The physiotherapy team at the Hamad Medical Corporation is implementing a number of creative solutions to ensure their patients continue to receive the specialist care they need at a time when public health measures put in place to contain the spread of Covid-19 have meant that many treatments and hands-on therapies are only available for the most critical of cases.
Each year the Physiotherapy Department at Hamad Medical Corporation (HMC) provides physical therapy to patients during more than 270,000 outpatient visits.
However, the Covid-19 pandemic has changed every aspect of how healthcare is delivered, Chief of Physiotherapy at HMC Noora al-Mudahka said, adding that her team has worked hard to ensure patients are continuing to have access to physiotherapy services.
"We immediately started planning to adapt our treatment programmes so that physical therapy services were not interrupted and that the progress of our patients was not compromised. At any given time, we have hundreds of patients under our care and as a team, we were determined to ensure these patients continued to have access to the physical therapy interventions they required while also ensuring their potential exposure to the Covid-19 virus was reduced," she said.
Around 80% of HMCs regular outpatient services are now being provided through telemedicine, with clinical teams across all specialties providing care during more than 27,000 telephone consultations each week.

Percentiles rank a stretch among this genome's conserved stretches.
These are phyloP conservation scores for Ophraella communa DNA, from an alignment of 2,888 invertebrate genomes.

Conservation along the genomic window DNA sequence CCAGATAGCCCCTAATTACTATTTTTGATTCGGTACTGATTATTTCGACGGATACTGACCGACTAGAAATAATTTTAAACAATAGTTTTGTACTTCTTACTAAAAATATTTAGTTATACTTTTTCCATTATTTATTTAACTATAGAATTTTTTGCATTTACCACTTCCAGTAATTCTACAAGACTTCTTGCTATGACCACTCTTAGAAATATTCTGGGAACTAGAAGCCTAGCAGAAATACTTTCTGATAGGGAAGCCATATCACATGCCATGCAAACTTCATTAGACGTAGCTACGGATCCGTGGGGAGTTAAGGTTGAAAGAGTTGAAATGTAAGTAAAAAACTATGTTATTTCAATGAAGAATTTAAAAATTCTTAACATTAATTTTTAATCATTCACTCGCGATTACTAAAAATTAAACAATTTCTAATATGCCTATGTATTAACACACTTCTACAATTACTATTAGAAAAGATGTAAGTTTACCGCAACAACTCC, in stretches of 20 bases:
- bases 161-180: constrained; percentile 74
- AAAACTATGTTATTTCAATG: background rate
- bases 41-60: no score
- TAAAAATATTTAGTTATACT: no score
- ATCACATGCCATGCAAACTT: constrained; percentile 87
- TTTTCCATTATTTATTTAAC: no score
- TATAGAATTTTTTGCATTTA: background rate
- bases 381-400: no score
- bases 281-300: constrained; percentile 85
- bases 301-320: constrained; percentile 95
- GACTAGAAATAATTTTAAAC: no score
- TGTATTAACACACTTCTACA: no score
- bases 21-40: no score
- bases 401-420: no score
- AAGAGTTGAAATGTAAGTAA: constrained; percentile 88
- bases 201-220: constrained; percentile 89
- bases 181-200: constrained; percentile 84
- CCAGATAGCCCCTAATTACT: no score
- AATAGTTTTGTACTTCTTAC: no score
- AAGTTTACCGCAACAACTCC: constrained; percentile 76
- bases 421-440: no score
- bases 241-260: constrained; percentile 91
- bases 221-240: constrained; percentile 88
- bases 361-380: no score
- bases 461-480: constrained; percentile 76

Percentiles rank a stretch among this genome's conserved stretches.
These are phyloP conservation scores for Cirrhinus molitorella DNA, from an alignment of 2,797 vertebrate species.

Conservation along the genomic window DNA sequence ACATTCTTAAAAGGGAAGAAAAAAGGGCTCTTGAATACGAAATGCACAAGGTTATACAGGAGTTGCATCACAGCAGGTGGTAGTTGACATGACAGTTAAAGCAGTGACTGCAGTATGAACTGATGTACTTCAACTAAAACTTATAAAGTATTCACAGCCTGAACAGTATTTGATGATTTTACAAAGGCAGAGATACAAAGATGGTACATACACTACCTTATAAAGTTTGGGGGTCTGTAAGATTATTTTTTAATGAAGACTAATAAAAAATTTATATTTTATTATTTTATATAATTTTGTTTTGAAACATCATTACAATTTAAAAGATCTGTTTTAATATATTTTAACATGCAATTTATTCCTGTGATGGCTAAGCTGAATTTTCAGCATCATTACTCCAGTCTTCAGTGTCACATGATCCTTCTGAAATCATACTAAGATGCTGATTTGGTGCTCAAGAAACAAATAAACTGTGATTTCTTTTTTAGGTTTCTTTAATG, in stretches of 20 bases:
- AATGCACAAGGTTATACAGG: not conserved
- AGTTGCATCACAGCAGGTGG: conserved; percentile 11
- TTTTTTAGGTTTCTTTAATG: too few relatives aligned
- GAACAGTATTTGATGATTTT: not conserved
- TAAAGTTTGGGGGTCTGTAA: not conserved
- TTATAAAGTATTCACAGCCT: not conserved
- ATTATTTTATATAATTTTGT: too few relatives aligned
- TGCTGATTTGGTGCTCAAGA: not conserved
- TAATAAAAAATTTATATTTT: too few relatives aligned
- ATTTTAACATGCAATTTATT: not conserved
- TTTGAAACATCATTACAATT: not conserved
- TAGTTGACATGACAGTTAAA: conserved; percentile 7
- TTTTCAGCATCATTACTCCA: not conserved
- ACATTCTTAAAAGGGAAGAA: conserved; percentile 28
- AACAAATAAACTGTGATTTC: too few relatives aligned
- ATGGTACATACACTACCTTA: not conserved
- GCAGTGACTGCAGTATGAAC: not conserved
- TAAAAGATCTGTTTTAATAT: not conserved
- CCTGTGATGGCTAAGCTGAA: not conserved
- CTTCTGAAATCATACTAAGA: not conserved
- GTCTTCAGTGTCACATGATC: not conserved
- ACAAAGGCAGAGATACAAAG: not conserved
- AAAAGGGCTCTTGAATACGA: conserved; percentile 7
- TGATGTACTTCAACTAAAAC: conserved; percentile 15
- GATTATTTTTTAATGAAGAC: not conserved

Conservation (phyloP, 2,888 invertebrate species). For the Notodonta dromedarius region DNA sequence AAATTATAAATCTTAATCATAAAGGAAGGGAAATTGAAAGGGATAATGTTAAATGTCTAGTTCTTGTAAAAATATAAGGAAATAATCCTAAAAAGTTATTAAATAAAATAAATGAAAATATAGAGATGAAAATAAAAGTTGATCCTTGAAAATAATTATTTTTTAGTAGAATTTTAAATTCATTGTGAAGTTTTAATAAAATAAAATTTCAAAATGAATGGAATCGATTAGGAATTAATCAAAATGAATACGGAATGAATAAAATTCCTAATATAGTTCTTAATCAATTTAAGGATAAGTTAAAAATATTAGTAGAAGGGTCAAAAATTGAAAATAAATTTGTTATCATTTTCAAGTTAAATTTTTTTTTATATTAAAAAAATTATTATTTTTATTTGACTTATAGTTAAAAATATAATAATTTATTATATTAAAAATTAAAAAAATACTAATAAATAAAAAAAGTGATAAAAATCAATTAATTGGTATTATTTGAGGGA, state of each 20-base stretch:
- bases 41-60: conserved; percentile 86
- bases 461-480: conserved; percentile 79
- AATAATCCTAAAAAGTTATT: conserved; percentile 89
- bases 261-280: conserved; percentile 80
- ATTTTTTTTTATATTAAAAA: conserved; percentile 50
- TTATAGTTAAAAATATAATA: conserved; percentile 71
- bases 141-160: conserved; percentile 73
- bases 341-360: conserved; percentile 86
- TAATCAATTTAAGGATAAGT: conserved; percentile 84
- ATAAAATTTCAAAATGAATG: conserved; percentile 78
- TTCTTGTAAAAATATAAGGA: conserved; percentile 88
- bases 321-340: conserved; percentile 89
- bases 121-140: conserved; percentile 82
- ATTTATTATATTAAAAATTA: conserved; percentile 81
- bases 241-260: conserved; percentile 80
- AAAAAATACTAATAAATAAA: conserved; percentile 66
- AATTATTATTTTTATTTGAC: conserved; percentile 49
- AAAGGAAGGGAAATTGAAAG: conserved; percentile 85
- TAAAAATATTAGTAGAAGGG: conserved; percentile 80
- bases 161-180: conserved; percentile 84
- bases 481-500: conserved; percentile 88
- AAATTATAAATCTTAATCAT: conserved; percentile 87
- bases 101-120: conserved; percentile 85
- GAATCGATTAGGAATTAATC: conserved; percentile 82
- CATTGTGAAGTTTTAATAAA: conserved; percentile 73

With male, female, and paediatric physiotherapy clinics at Qatar Rehabilitation Institute, Rumailah Hospital, Bin Omran Physiotherapy Centre, Al Wakra Hospital, and Al Khor Hospital, al-Mudahka said the first step in launching the virtual service for the Physiotherapy Department involved consulting with each patient by telephone.
"Our teams called each patient to determine if there were any changes in their condition since their last outpatient appointment. They assessed what tools and exercise equipment patients had in their home and began working on individualised treatment plans that allowed patients to safely continue their rehabilitation from their own home," said al-Mudahka.
Acting Male Outpatient Supervisor and Physical Therapy Specialist Kamel Zaaror said if the patient has a computer, tablet, or smartphone with a camera, his team can continue caring for them, even though they are not in the treatment facility.
"A big proportion of physiotherapy involves hands-on treatment, but physical therapy is also about observing and assessing someone's movement and listening to them talk about what causes their pain, and this can be done very effectively virtually. Technology is allowing our physical therapists to demonstrate a series of exercises, ask the patient to perform them, and then determine what is and isn't possible by having the patient describe whether the pain increases or decreases with the motion," said Zaaror.
Zaaror says while a virtual system is not ideal in every situation, most patients have adapted well.
He says a surprise benefit to the launch of the telemedicine service has been the realisation that having greater control over their rehabilitation can lead to a better outcome for some patients, and he noted that there are plans to further expand the service.
"Through our telemedicine service, we are currently caring for over 3,000 patients who are recovering from a range of illnesses and injuries. We are also continuing to expand the services we provide and are developing interventional exercise videos specific to various clinical conditions, such as stroke, traumatic brain injury, post-operative, and guiding mothers in the care of babies who had been ventilated.
"Each video will be customised for the various phases of recovery. We plan to deliver this service through a link shared with patients through SMS and will monitor the progress of our patients through virtual consultations," added Zaaror.